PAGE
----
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Infrastructure spending and stimulus packages not the way to get Canada out of recession, says Fraser report

Ontario Construction News staff writer

Stimulus spending will not ‘kickstart’ economy, will increase government deficits and debt

New government spending in response to the recession will likely have little effect on economic growth—yet will produce more government debt, finds a new study by the Fraser Institute, an independent, non-partisan Canadian public policy think-tank.

Study authors Jake Fuss and Tegan Hill say economic research in both Canada and the U.S. indicates stimulus programs to recover from recessions built around such initiatives as subsidizing the construction of new infrastructure projects generate less than $1 of new economic growth for every $1 spent by governments.

By contrast, giving broad-based, long-term tax relief to individuals and businesses generates up to $5 of economic growth for every $1 spent.

“In the coming months, as governments contemplate trying to kickstart the economy with more spending, they should recognize that evidence indicates this approach is ineffective and results in more government debt,” said Fuss, Fraser Institute economist and co-author of Is Fiscal Stimulus an Effective Policy Response to a Recession?

For example, during the 2008-09 recession, the U.S. stimulus package caused government debt to increase while failing to increase economic activity. Instead, most individuals and businesses chose to save the temporary payments from government.

In fact, according to much of the U.S. research, each dollar of government stimulus spending produced less than one dollar of economic activity. The study also finds that government spending can “crowd out” private-sector economic activity (investment, for example) that would otherwise have happened.It’s important to understand that increased government spending often is financed by reductions in spending in other sectors of the economy such as private consumption and investment. Simply put, government spending is not a free lunch.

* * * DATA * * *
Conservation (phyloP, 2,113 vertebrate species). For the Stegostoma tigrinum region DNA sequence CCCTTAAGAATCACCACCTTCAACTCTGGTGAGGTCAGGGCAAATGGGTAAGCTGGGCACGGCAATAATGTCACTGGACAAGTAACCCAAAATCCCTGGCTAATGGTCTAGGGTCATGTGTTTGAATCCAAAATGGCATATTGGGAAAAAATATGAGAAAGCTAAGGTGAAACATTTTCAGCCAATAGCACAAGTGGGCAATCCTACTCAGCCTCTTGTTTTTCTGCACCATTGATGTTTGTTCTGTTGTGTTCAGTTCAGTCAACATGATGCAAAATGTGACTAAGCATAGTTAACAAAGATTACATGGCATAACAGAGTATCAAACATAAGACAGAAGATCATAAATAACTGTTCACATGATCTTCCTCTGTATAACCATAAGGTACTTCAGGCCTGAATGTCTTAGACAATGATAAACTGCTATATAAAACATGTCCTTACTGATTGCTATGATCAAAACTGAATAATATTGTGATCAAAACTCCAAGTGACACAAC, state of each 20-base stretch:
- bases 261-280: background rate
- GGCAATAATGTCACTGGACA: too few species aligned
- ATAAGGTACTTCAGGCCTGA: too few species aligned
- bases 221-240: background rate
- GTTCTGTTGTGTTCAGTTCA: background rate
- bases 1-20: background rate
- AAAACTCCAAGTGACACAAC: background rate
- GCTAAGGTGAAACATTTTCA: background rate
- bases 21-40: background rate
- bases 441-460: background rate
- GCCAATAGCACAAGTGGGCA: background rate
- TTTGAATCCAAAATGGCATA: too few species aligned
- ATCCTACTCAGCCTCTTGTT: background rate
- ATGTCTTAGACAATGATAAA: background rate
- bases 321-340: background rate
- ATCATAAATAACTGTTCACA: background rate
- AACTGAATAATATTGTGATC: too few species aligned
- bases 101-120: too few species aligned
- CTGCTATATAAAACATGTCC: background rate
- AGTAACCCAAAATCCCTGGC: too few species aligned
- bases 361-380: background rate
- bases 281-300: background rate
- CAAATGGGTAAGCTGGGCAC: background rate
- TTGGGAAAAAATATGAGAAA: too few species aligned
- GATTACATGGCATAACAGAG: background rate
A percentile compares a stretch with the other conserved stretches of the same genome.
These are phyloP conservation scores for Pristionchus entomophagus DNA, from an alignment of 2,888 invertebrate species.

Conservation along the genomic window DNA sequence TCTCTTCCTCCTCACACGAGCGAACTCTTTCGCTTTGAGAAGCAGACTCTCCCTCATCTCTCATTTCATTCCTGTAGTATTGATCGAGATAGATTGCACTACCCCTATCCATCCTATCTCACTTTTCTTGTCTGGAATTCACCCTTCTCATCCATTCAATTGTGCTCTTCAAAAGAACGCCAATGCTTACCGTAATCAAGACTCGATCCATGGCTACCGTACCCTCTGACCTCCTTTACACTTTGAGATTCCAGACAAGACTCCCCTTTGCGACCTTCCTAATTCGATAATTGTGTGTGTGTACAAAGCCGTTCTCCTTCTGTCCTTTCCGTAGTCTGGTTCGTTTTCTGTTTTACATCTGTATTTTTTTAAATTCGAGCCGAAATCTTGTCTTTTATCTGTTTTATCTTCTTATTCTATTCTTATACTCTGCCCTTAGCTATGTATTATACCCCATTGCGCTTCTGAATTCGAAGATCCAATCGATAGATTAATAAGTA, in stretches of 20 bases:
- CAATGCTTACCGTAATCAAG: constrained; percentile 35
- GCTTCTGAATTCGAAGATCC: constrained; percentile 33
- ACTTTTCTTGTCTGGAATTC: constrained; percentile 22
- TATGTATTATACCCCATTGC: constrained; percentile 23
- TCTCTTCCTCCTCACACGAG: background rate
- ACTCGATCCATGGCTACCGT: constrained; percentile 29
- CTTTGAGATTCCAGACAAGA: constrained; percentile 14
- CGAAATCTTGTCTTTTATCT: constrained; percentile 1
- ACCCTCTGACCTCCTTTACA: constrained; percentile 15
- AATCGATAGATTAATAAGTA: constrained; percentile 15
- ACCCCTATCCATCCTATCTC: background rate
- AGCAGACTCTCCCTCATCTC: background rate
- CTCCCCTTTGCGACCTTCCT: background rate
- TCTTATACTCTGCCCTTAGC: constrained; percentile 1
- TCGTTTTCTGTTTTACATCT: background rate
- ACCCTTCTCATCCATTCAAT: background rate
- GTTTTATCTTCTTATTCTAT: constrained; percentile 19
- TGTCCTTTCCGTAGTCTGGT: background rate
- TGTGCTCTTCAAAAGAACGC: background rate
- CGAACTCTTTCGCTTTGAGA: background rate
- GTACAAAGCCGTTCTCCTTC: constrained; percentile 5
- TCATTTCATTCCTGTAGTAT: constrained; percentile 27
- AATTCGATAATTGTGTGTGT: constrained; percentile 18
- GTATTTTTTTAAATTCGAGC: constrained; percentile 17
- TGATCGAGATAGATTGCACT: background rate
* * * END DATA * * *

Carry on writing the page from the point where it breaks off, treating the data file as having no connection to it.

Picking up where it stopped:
The resources for government spending must come from somewhere, the report said.

“Before implementing any fiscal stimulus packages, Canadian policymakers must consider the potential implications on both the economy and government balance sheets. Past history suggests stimulus will not improve the Canadian economy and may even be a detriment to it.”

Consequently, fiscal stimulus based on spending increases will likely produce lower economic growth and hinder recovery rather than help it, the study concludes.

The Fraser Institute’s concern is that as federal and provincial governments shift their focus from emergency funding to economic recovery, they will turn to inefficient and costly stimulus initiatives.

“Before implementing any fiscal stimulus package,” Hill said, “policy-makers must consider the potential implications on both the economy and government balance sheets, particularly as governments across Canada face large deficits and mounting debt.”

The Fraser Institute study concludes the best way to jumpstart Canada’s economic recovery coming out of the COVID-19 recession is deficit-financed, broad-based tax cuts, paid for by reducing government spending over the long term, as opposed to deficit-financed stimulus programs, paid for by increased government spending and higher taxation over the long term.

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